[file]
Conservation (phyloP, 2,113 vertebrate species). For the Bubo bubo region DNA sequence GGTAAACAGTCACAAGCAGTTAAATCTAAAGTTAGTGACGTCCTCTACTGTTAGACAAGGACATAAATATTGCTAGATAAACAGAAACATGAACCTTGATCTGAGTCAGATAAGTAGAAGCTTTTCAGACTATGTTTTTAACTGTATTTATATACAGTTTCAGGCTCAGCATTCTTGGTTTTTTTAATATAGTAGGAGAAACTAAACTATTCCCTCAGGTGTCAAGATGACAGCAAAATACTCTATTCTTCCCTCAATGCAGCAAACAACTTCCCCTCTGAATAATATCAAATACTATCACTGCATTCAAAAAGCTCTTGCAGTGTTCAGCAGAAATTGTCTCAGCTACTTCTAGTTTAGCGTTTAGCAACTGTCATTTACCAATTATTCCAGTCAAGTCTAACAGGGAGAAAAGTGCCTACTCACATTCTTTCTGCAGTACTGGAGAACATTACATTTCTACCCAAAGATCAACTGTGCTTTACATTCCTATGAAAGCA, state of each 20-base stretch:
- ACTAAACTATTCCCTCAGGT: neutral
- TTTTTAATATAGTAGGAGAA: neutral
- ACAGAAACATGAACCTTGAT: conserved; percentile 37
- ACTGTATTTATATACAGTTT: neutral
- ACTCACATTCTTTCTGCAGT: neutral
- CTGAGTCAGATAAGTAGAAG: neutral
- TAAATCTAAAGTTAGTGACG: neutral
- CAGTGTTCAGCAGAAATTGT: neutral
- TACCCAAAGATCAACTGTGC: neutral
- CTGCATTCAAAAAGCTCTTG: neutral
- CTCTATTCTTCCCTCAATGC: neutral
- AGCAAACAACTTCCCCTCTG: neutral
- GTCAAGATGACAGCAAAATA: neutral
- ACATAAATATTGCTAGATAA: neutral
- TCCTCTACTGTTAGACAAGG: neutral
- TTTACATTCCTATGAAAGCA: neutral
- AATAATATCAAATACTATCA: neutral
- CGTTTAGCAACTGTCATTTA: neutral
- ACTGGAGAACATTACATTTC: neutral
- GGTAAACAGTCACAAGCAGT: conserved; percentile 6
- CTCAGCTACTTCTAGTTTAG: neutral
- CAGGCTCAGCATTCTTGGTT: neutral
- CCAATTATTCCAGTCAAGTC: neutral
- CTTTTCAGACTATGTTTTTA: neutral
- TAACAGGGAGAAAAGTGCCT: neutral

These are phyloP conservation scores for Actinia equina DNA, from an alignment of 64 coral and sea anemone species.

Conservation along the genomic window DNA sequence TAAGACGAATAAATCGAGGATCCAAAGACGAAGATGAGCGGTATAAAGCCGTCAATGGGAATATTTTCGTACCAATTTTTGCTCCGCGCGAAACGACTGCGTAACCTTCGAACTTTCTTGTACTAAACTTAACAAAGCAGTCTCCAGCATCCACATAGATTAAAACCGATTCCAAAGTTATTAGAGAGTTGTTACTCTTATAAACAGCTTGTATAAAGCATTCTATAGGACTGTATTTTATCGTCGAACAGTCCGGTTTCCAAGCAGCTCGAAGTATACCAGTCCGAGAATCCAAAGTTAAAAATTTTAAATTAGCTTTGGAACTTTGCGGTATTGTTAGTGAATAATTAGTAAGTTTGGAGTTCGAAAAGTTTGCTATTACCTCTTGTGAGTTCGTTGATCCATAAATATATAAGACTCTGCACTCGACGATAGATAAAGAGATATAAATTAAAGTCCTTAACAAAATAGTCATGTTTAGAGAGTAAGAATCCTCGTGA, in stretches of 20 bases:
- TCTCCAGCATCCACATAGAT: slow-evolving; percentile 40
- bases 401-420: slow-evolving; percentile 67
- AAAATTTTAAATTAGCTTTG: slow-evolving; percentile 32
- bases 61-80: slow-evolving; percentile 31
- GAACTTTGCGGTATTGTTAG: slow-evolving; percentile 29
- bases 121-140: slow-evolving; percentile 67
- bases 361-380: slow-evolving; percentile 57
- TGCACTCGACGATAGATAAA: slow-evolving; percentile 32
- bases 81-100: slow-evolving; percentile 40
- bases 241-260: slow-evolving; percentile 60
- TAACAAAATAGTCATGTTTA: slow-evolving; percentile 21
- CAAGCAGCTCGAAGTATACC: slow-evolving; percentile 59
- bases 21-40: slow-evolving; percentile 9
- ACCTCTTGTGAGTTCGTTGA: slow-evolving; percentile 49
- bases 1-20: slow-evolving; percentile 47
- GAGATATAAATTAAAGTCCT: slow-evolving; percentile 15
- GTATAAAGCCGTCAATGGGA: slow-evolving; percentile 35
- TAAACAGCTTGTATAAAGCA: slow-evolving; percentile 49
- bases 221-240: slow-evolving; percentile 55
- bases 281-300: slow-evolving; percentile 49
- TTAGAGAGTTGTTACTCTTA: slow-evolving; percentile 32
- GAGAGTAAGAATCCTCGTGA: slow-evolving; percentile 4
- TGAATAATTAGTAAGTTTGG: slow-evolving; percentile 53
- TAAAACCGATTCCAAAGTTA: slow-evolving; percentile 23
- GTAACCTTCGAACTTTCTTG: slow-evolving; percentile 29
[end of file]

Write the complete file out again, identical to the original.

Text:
Conservation (phyloP, 2,113 vertebrate species). For the Bubo bubo region DNA sequence GGTAAACAGTCACAAGCAGTTAAATCTAAAGTTAGTGACGTCCTCTACTGTTAGACAAGGACATAAATATTGCTAGATAAACAGAAACATGAACCTTGATCTGAGTCAGATAAGTAGAAGCTTTTCAGACTATGTTTTTAACTGTATTTATATACAGTTTCAGGCTCAGCATTCTTGGTTTTTTTAATATAGTAGGAGAAACTAAACTATTCCCTCAGGTGTCAAGATGACAGCAAAATACTCTATTCTTCCCTCAATGCAGCAAACAACTTCCCCTCTGAATAATATCAAATACTATCACTGCATTCAAAAAGCTCTTGCAGTGTTCAGCAGAAATTGTCTCAGCTACTTCTAGTTTAGCGTTTAGCAACTGTCATTTACCAATTATTCCAGTCAAGTCTAACAGGGAGAAAAGTGCCTACTCACATTCTTTCTGCAGTACTGGAGAACATTACATTTCTACCCAAAGATCAACTGTGCTTTACATTCCTATGAAAGCA, state of each 20-base stretch:
- ACTAAACTATTCCCTCAGGT: neutral
- TTTTTAATATAGTAGGAGAA: neutral
- ACAGAAACATGAACCTTGAT: conserved; percentile 37
- ACTGTATTTATATACAGTTT: neutral
- ACTCACATTCTTTCTGCAGT: neutral
- CTGAGTCAGATAAGTAGAAG: neutral
- TAAATCTAAAGTTAGTGACG: neutral
- CAGTGTTCAGCAGAAATTGT: neutral
- TACCCAAAGATCAACTGTGC: neutral
- CTGCATTCAAAAAGCTCTTG: neutral
- CTCTATTCTTCCCTCAATGC: neutral
- AGCAAACAACTTCCCCTCTG: neutral
- GTCAAGATGACAGCAAAATA: neutral
- ACATAAATATTGCTAGATAA: neutral
- TCCTCTACTGTTAGACAAGG: neutral
- TTTACATTCCTATGAAAGCA: neutral
- AATAATATCAAATACTATCA: neutral
- CGTTTAGCAACTGTCATTTA: neutral
- ACTGGAGAACATTACATTTC: neutral
- GGTAAACAGTCACAAGCAGT: conserved; percentile 6
- CTCAGCTACTTCTAGTTTAG: neutral
- CAGGCTCAGCATTCTTGGTT: neutral
- CCAATTATTCCAGTCAAGTC: neutral
- CTTTTCAGACTATGTTTTTA: neutral
- TAACAGGGAGAAAAGTGCCT: neutral

These are phyloP conservation scores for Actinia equina DNA, from an alignment of 64 coral and sea anemone species.

Conservation along the genomic window DNA sequence TAAGACGAATAAATCGAGGATCCAAAGACGAAGATGAGCGGTATAAAGCCGTCAATGGGAATATTTTCGTACCAATTTTTGCTCCGCGCGAAACGACTGCGTAACCTTCGAACTTTCTTGTACTAAACTTAACAAAGCAGTCTCCAGCATCCACATAGATTAAAACCGATTCCAAAGTTATTAGAGAGTTGTTACTCTTATAAACAGCTTGTATAAAGCATTCTATAGGACTGTATTTTATCGTCGAACAGTCCGGTTTCCAAGCAGCTCGAAGTATACCAGTCCGAGAATCCAAAGTTAAAAATTTTAAATTAGCTTTGGAACTTTGCGGTATTGTTAGTGAATAATTAGTAAGTTTGGAGTTCGAAAAGTTTGCTATTACCTCTTGTGAGTTCGTTGATCCATAAATATATAAGACTCTGCACTCGACGATAGATAAAGAGATATAAATTAAAGTCCTTAACAAAATAGTCATGTTTAGAGAGTAAGAATCCTCGTGA, in stretches of 20 bases:
- TCTCCAGCATCCACATAGAT: slow-evolving; percentile 40
- bases 401-420: slow-evolving; percentile 67
- AAAATTTTAAATTAGCTTTG: slow-evolving; percentile 32
- bases 61-80: slow-evolving; percentile 31
- GAACTTTGCGGTATTGTTAG: slow-evolving; percentile 29
- bases 121-140: slow-evolving; percentile 67
- bases 361-380: slow-evolving; percentile 57
- TGCACTCGACGATAGATAAA: slow-evolving; percentile 32
- bases 81-100: slow-evolving; percentile 40
- bases 241-260: slow-evolving; percentile 60
- TAACAAAATAGTCATGTTTA: slow-evolving; percentile 21
- CAAGCAGCTCGAAGTATACC: slow-evolving; percentile 59
- bases 21-40: slow-evolving; percentile 9
- ACCTCTTGTGAGTTCGTTGA: slow-evolving; percentile 49
- bases 1-20: slow-evolving; percentile 47
- GAGATATAAATTAAAGTCCT: slow-evolving; percentile 15
- GTATAAAGCCGTCAATGGGA: slow-evolving; percentile 35
- TAAACAGCTTGTATAAAGCA: slow-evolving; percentile 49
- bases 221-240: slow-evolving; percentile 55
- bases 281-300: slow-evolving; percentile 49
- TTAGAGAGTTGTTACTCTTA: slow-evolving; percentile 32
- GAGAGTAAGAATCCTCGTGA: slow-evolving; percentile 4
- TGAATAATTAGTAAGTTTGG: slow-evolving; percentile 53
- TAAAACCGATTCCAAAGTTA: slow-evolving; percentile 23
- GTAACCTTCGAACTTTCTTG: slow-evolving; percentile 29